As we look across the landscape of private liberal arts education in the United States, we understand that change comes slowly. Recently there have been a spate of writings about the need to develop more creativity in the graduates of our colleges, and in the faculty and the way they teach at those smaller institutions. Howard Gardner of Harvard writes about the five minds necessary for the future; one of them is “the creative mind.”
How does a liberal arts institution develop a faculty that is capable of imbuing its students with creativity? How does a liberal arts institution provide the environment that allows that creativity to emerge that is inherent in each of us?
In recent discussions we have uncovered a belief in that the United States will not be able to out-teach India and China in the areas of “content.” The graduates of institutions in India and China, many believe, will be more skilled at the content of the calculus, basic mechanical engineering, or foreign languages. If Americans are to compete with the large numbers of graduates beginning to emerge from institutions of higher learning in those countries, then America must develop more creativity in its population so that we can “out create” those who are skilled in content but have not had the freedom to explore alternative ways of thinking.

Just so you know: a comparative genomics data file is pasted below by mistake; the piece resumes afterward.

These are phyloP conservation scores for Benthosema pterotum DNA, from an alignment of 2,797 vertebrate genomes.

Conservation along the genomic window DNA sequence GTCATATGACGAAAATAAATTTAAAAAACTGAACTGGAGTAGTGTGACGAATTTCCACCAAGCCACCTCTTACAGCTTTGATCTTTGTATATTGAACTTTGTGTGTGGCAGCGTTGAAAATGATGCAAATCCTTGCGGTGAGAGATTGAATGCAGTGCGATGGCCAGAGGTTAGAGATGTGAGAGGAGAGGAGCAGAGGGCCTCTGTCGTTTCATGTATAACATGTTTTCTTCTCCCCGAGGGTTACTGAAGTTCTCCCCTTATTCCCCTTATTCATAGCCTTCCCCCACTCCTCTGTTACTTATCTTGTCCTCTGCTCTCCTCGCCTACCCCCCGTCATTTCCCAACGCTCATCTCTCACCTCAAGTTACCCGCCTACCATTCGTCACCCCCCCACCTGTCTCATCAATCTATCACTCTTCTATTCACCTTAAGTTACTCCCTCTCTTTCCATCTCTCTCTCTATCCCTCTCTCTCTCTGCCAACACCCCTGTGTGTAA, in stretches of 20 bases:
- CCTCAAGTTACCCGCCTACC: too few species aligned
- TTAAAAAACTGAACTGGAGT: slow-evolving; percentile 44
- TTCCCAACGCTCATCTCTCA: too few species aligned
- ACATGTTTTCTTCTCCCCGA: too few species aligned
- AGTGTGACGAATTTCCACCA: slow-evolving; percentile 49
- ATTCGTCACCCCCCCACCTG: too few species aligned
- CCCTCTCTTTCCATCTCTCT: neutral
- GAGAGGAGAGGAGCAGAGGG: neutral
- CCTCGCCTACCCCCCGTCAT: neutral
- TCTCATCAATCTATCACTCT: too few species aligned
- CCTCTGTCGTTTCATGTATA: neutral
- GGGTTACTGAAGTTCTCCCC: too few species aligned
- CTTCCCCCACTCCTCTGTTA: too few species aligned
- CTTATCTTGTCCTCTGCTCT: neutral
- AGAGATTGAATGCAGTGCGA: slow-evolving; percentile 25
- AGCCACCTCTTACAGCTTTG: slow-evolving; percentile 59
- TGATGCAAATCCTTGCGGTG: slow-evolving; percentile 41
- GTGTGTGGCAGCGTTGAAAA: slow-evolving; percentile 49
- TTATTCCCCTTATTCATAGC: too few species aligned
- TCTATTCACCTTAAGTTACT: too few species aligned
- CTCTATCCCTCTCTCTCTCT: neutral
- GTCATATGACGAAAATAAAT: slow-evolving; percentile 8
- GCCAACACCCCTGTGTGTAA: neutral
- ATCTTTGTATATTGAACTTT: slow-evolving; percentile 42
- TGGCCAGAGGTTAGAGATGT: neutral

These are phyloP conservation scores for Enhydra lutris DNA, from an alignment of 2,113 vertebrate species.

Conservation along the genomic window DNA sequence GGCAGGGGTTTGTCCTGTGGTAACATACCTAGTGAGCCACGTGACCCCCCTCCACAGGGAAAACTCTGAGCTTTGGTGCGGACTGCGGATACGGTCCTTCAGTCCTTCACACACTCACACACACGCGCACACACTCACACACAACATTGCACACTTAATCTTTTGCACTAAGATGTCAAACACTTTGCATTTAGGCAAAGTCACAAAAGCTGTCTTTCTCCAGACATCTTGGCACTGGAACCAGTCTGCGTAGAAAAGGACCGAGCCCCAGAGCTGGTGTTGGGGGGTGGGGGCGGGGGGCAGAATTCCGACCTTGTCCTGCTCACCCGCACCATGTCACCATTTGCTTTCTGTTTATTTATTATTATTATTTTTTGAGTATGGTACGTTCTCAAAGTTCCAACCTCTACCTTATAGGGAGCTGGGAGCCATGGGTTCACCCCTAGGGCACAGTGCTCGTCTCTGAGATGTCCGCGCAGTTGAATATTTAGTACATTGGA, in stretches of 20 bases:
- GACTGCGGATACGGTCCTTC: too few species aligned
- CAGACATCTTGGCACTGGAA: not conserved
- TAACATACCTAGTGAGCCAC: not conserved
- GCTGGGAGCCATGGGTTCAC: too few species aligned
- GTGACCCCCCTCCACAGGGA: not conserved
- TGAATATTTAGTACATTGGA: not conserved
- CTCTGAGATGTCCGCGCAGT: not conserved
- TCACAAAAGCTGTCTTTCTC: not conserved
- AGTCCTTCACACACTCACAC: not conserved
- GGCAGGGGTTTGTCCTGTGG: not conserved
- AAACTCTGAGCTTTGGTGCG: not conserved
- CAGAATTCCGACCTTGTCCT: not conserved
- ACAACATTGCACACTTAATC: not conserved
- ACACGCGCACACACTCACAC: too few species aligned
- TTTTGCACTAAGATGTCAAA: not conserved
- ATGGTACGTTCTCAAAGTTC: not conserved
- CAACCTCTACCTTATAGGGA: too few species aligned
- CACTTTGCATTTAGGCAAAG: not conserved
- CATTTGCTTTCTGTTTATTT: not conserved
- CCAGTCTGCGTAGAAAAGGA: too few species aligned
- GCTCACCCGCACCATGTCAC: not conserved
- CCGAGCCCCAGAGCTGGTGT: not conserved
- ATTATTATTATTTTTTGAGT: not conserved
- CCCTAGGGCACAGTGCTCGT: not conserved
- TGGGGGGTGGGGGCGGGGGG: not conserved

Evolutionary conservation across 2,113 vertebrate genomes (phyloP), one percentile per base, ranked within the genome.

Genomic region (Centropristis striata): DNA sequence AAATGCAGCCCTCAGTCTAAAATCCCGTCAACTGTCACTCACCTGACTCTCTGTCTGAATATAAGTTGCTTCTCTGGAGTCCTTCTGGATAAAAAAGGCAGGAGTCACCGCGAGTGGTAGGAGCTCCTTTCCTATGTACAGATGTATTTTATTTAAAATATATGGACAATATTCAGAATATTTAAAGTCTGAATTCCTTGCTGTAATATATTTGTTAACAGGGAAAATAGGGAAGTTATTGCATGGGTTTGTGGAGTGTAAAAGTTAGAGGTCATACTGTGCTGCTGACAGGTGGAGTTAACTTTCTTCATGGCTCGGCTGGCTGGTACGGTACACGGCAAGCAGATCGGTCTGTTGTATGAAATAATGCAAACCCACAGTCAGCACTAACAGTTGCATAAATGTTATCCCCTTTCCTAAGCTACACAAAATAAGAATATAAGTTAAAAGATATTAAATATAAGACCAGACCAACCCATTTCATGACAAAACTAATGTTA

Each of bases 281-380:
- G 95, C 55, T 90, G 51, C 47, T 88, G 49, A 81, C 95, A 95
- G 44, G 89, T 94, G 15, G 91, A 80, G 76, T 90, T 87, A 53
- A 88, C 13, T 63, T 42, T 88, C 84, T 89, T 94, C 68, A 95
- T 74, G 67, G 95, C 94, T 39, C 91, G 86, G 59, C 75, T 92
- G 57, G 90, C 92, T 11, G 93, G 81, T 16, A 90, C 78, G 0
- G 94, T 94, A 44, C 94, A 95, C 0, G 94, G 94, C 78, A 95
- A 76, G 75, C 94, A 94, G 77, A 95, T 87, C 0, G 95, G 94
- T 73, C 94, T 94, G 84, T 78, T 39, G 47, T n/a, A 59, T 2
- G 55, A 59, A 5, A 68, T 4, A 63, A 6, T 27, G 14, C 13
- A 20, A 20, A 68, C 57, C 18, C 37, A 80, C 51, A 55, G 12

When I visit liberal arts campuses, it is obvious that the faculty ranges from young to old but the students are more adept at technology and will always feel superior to even a 28- or 30-year-old faculty member in the uses of the technologies. How does an institution with a number of 40, 50 and 60-year-old faculty members develop the creativity in them, and the desire in them, to learn how to teach with new technologies or how to bring project-based learning to the curriculum in meaningful ways? Many believe that the answer lies in more interdisciplinary cooperation.
Project Kaleidoscope and its sister, NITLE, under the dynamic leadership of Jeanne Narum, have brought interdisciplinary cooperation to the STEM subjects (science, technology, engineering, and math) at many U.S. liberal arts institutions. PKAL has essentially remade the way we do undergraduate science in a matter of 15 years. NITLE is trying to do the same thing with uses of technology. Throughout the Project Kaleidoscope’s efforts is a stream of thinking associated with interdisciplinary cooperation among and between the sciences, mathematics and others.
It is time for a methodology to emerge that allows any institution of higher learning to develop more creativity in its teaching and learning by following this simple idea.